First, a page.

You go to a concert to have an experience, to enjoy a band you love, and to create a memory. The problem these people have is that they’re so busy trying to capture the moment that they don’t spend any time creating a memory to associate with it. Sure, they have a hundred pics from the concert they just went to, but, “Remember the time I held my arm up for 45 minutes” is not a good concert memory.
This. So much this!

Kids, take a picture or two then put the phone away. Let the music fill your soul. Be in the moment. And maybe, when you're middle aged like me, you'll remember the time that amazing guitar player whose records (okay, you don't listen to records, but you know what I mean) you played so many times the grooves got worn, SMILED AT YOU.

Saturday, July 26, 2014

Dear Corporations: It's a new millennium - women aren't goods and chattel

I separated from my now ex-husband in November 2003, and our divorce was finalized in December 2006. When the marital home sold, I bought the current house in which the kids and I reside. I hold the title to this house in my own name, the mortgage is held by me alone, and I have made all the decisions about financing and re-financing this house myself. My ex-husband never lived at this address, was never on any of the mortgages at this address, has had nada to do with this house. 

Yet I still get mail addressed to him here, even ten years after we separated, and eight years after our divorce was finalized. I even get mail addressed Mr and Mrs HIS NAME Littman at this address. 

About two years after the kids and I moved into the house, my son got an invitation to join the AARP. He was 15 at the time, and it was a source of much amusement to me, because I hadn't received my first AARP mailing yet (now I am deluged by them on practically a daily basis). Neither of us could understand why he would be on the AARP mailing list.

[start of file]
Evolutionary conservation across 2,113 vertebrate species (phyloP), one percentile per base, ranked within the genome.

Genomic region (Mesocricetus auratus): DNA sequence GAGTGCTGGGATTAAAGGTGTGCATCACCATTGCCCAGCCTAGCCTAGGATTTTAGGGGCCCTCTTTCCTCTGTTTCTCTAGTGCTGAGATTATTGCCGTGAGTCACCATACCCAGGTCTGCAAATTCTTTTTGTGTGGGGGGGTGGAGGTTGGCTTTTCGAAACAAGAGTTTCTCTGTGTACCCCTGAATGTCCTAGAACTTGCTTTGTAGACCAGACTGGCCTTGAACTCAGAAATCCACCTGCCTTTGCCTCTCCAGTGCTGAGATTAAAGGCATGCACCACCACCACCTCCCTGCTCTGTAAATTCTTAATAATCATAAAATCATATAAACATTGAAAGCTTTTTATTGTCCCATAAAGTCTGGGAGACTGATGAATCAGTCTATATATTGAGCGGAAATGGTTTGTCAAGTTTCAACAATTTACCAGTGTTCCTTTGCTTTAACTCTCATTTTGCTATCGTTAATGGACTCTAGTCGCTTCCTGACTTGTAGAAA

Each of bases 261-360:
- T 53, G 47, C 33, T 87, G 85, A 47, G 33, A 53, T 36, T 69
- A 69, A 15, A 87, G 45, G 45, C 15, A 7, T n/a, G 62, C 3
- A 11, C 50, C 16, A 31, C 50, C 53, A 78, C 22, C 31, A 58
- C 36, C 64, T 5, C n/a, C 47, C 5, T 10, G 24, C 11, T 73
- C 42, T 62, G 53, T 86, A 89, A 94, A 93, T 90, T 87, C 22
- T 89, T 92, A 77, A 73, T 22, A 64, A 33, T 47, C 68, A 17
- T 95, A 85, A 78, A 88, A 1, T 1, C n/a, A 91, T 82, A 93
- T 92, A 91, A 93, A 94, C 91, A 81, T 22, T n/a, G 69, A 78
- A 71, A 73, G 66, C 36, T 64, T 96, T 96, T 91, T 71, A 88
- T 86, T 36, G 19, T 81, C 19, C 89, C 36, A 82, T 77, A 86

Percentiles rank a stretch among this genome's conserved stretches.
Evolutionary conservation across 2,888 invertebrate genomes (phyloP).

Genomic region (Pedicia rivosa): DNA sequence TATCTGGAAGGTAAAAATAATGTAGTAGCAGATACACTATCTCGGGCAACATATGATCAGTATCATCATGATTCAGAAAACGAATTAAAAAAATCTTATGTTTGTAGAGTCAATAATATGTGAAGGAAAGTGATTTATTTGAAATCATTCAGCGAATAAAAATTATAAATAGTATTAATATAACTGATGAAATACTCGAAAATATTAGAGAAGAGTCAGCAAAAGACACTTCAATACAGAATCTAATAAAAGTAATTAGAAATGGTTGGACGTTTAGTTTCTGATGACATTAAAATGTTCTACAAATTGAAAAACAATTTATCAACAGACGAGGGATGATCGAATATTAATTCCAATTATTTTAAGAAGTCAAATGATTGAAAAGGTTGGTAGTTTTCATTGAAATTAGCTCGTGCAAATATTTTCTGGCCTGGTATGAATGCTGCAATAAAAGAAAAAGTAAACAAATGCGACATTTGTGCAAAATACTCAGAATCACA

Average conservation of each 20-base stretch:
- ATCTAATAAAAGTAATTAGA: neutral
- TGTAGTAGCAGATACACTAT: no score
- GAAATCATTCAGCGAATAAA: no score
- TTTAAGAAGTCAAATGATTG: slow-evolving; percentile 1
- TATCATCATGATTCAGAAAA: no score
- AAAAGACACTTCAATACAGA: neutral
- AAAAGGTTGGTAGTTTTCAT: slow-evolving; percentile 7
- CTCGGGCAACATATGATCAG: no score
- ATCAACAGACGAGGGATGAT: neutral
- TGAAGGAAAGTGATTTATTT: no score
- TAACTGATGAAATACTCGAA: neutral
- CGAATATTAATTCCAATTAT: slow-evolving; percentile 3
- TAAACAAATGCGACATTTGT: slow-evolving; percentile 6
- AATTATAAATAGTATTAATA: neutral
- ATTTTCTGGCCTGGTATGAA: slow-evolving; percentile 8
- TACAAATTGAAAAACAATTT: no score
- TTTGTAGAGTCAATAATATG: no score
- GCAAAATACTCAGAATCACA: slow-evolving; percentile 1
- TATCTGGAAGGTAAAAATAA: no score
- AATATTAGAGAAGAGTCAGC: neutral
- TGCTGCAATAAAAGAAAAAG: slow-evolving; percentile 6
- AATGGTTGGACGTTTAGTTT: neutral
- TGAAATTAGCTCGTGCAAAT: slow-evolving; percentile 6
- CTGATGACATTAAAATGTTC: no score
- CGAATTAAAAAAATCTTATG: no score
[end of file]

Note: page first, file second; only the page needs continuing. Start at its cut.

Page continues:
"Maybe they figured that because you're the only male at this address, you're my husband," I joked. 

He looked at me with all the appropriate horror that comment would engender in a 15 year old boy. 

Well, recently my bank suggested I move to their private banking program. I met with a very nice chap, and before I signed on, I told him a very important story about how I feel about men giving me investment advice. 

A few years ago, I had my portfolio with an investment advisor. I wanted him to move my holdings in a certain direction, because as a political columnist I watch what is going on in DC very carefully, and I didn't like what I was seeing. He didn't agree with my assessment, and told me to "ask my father," before acting.

Now there are a few things about this that pissed me off.